The OPEC oil cartel raised its global production forecast on Sunday based on higher-than-predicted US output in a report outlining a long-term rise in net demand, particularly in developing countries.
In its annual World Oil Outlook, the Organisation of Petroleum Exporting Countries forecast world supply of all hydrocarbons (primarily oil and liquified natural gas) would rise from a current 98.4 million barrels per day (mbd) to 104.5 million by 2023, and 111.9 million by 2040.
The figures are higher than last year’s forecast, with rising production in non-cartel states led by the United States a major factor.
Non-member production overall is forecast to rise by 8.6 mbd to 66.1 mbd by 2023 on higher global demand, the report added, but a relative tapering off from 2020 will see cartel members’ crude production shrug off a medium-term trend fall, OPEC predicted.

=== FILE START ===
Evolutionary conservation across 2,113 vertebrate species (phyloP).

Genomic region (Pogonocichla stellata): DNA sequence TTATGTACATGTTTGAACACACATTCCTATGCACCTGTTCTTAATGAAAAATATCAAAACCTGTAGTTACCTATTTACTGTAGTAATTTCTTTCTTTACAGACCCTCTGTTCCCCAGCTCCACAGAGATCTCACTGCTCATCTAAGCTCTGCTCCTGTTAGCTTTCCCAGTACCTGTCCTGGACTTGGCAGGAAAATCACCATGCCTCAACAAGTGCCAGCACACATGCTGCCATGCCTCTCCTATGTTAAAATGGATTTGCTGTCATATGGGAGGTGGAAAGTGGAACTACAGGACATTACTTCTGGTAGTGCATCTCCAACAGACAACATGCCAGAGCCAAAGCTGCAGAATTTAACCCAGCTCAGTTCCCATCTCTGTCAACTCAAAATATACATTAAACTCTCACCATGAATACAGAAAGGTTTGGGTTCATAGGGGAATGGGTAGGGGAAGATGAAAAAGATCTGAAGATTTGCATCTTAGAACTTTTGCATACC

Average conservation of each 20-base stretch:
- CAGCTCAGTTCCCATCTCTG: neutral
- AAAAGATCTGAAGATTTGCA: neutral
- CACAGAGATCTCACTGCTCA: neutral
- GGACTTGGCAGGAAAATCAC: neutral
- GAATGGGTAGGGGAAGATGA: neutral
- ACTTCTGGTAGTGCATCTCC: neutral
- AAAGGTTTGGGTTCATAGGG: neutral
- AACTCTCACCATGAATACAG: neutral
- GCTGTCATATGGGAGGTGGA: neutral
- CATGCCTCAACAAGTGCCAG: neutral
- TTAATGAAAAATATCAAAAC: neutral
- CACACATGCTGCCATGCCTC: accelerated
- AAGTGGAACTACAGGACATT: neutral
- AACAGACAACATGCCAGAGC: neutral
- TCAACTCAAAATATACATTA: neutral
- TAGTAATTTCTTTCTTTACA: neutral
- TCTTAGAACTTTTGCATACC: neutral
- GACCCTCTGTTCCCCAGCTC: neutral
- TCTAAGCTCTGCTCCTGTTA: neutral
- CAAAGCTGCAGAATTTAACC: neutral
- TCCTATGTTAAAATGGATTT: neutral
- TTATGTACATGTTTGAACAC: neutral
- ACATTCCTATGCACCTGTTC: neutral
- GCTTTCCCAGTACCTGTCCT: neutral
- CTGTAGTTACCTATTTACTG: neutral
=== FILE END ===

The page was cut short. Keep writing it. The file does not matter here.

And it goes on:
The body said demand would continue rising despite electric-powered vehicles taking an increasing market share and political moves to champion renewable energy.
Even so, OPEC predicted a dip in demand growth between 2035 and 2040.
While viewing high demand as healthy, the organisation noted that the trend was fuelled by developing countries undergoing major demographic and general economic expansion.
In contrast, OPEC said demand for oil in OECD countries would fall from the early 2020s, but would still be the number one source of energy through to 2040.